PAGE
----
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Showing results for tags 'food allergy'.
Good Evening, As some of you may already be aware, we have been struggling with "picky" eating habits with our 5-year old hound. After much testing, and trial and error our vet opted to complete a Food Allergen Panel to determine what allergies our guy might have. The test results were as follows: Milk +++ (Very High Allergy Indicated) Beet Pulp +++ Other Noted + Allergens were: Pinto Beans, Potato (White), Flaxseed, Rice, Fish Mix, Turkey, Venison, Soybean, Oats, Kangaroo, Rabbit Borderline potential to have a future allergic tendency were noted to be Duck and Chicken (recommended that we avoid these two proteins) Note this was done via IDEXX Lab Allergen Panel Test (Food): Canine Nonetheless, we will be making some DRASTIC diet changes (no more cottage cheese - or any cheese, no more Fish Oil, etc.). but my husband and I are now at a loss of what we can feed him to be sure he feels good, and gets a good amount of nutrients. Any thoughts? Thank you!!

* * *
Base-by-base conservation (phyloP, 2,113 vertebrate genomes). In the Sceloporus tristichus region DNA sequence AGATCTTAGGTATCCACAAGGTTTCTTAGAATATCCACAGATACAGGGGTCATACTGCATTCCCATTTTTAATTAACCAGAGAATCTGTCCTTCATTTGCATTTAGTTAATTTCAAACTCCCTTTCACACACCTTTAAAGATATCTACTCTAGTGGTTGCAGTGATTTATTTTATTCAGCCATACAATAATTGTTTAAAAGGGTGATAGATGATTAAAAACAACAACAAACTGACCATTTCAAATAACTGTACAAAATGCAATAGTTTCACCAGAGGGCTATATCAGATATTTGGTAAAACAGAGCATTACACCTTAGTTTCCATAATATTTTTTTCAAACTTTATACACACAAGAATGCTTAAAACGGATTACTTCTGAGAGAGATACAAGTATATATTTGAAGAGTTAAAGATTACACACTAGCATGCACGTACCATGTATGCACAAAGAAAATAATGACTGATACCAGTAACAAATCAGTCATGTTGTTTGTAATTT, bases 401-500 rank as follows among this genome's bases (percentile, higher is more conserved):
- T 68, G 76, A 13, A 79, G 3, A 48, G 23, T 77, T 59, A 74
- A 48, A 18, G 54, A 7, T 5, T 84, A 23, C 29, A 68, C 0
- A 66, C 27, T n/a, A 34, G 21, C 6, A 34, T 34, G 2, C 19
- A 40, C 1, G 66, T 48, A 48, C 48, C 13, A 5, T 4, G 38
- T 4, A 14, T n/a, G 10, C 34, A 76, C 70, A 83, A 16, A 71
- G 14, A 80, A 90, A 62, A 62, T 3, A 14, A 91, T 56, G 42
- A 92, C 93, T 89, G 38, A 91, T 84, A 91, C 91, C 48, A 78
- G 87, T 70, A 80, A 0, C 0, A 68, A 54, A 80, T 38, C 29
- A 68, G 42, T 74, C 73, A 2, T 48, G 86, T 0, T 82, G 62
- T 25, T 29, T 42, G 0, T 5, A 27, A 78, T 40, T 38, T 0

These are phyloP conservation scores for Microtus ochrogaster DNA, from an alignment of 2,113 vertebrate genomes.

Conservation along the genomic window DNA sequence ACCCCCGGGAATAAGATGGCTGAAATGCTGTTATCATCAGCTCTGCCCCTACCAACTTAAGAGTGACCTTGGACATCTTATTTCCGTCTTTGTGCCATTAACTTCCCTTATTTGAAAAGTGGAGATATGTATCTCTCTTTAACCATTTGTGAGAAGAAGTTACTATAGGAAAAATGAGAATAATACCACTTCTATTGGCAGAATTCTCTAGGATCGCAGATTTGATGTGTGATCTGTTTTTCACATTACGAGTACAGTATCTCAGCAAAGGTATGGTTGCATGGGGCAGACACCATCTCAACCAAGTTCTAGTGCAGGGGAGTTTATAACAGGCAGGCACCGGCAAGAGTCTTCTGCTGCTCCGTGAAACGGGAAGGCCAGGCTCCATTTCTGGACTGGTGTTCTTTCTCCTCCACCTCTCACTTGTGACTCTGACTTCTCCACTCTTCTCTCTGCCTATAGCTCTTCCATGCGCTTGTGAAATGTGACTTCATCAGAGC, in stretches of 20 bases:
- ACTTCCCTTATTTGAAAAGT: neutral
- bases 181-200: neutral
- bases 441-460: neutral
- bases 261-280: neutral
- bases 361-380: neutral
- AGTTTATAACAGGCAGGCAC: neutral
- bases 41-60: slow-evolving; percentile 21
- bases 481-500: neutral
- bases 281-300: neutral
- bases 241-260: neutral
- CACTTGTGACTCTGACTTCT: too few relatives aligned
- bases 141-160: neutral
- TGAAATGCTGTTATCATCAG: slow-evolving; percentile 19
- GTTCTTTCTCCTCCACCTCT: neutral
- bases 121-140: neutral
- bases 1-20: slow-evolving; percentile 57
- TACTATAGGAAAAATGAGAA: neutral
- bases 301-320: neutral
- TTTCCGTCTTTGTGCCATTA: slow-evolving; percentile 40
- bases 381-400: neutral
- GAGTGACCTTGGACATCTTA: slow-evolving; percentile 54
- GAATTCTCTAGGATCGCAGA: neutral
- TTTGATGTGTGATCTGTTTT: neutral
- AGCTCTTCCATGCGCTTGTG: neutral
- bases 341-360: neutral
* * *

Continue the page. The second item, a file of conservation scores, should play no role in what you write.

Hi All! I've lately fallen down the rabbit hole of food trial researching as well as joined the facebook group about Nutritional Dilated Cardiomyopathy in dogs (which I highly recommend everyone join) and found this interesting article I think a lot of GT'ers should take a look at: https://onlinelibrary.wiley.com/doi/epdf/10.1002/vms3.125 This was a study done last year at UC-Davis to DNA test commercially available limited ingredient/single protein dog foods to see if they actually only included the protein specified on their label and ingredients list. Almost every formula showed DNA from mammals that were not listed on the label, and one actually did not include the main protein advertised! While they don't get super specific in pointing out which brand is guilty of which contamination, none of the brands surveyed come out looking great, and they all are brands that I've seen GT'ers discuss and probably use. This contamination could be intentional or simply because machines are used for multiple formulas and contamination happens, but either way I think for anyone intentionally trying to feed a novel or single protein diet because of allergies/sensitivities it's important to know that your kibble might not really be free of other protein contamination. And that you might be paying more for a label that isn't really true.